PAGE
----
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Giants Now (5/27): Dex rated top rookie DT by PFF


Pro Football Focus names Dexter Lawrence top rookie interior d-lineman

Giants defensive tackle Dexter Lawrence enjoyed a promising rookie campaign. The No. 17 pick in the 2019 NFL Draft started all 16 games for Big Blue last season, finishing the year with 38 tackles (24 solo), 2.5 sacks, three tackles for loss, nine quarterback hits, one forced fumble and one pass defended. His performance earned him a spot on the Pro Football Writers Association's All-Rookie Team.

Ten defensive players were selected before the Giants took Lawrence, yet according to Pro Football Focus, only one defensive rookie had more games with an overall grade of 80+ in 2019 than the Giants' rookie defensive lineman.

Not only was he the 11th defensive player selected in the 2019 draft, but he was also the fourth defensive tackle taken. The Jets selected Quinnen Williams with the third overall pick, the Bills took Ed Oliver with the ninth pick and the Dolphins nabbed Christian Wilkins, Lawrence's teammate at Clemson, at No. 14. In a talented class of rookie defensive tackles, which includes the previously mentioned players along with fellow first round picks Jeffery Simmons (Titans, 19th overall pick) and Jerry Tillery (Chargers, 29th pick), Lawrence finished with the highest overall grade of any rookie at the position.

View photos of defensive lineman Dexter Lawrence's career with the Giants.

Giants move closer to returning to Quest Diagnostics Training Center on limited basis

New Jersey Governor Phil Murphy announced Tuesday morning that professional sports teams in the state may return to training and even competition "if their leagues choose to move in that direction."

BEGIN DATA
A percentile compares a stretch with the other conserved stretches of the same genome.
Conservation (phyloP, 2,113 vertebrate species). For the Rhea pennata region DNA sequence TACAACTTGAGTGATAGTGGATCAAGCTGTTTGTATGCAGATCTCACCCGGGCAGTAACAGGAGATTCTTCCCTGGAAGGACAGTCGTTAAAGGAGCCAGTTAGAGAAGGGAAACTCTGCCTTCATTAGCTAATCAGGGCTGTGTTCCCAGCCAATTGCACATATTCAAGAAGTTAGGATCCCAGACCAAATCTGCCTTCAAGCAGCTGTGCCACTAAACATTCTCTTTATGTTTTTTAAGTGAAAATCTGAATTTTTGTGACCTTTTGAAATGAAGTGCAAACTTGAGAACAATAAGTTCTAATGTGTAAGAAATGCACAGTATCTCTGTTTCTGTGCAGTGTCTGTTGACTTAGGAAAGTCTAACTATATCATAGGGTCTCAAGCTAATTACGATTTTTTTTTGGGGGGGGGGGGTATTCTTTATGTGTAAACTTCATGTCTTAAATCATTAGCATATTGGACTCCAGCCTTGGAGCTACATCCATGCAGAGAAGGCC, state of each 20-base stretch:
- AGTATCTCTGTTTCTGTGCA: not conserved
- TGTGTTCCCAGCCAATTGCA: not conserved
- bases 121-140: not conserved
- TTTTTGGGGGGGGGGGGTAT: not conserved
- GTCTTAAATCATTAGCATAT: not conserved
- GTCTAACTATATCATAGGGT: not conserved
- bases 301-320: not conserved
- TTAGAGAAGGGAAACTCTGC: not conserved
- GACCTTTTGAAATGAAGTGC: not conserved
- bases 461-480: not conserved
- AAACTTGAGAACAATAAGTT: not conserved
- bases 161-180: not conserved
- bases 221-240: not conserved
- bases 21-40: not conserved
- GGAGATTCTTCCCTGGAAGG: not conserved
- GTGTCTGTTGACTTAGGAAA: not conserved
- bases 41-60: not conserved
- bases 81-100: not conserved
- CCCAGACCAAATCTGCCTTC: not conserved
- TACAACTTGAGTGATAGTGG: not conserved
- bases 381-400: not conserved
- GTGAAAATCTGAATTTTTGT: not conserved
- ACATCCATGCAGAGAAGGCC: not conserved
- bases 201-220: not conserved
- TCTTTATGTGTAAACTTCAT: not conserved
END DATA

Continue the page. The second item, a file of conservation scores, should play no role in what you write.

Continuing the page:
Governor Murphy added that his office has been engaged in constant discussion with teams about necessary protocols to protect the health and safety of players, coaches and personnel.

For the Giants, it is a step closer to reopening on a limited basis the Quest Diagnostics Training Center, located in East Rutherford, N.J. The team's facility has been closed since mid-March due to the coronavirus pandemic.

Per the NFL criteria that Commissioner Roger Goodell sent to teams on May 15, clubs are allowed to reopen provided they do so under "governing state and local regulations, are in compliance with additional public health requirements in their jurisdiction, and have implemented the protocols" put in place by the league to ensure the safety of all employees.

Under the current phase, the NFL is limiting personnel at team facilities. Coaches and most players are not permitted to return at this point. The only players allowed in team facilities are those who are rehabbing under the direction of the team's athletic training staff.

The Giants released the following statement on Tuesday:

"Governor Murphy and his administration continue to guide New Jerseyans through this very difficult time. We have been in close contact with Governor Murphy's staff to comply with the state's protocols throughout. With today's announcement by the governor, we are finalizing our plans to reopen the Quest Diagnostics Training Center. We will continue to have as many employees as possible working remotely. For employees who need to return to work at our facility, we expect to begin that process next week, and we will do so in a systematic and safe way that adheres to the state's guidelines and NFL protocols."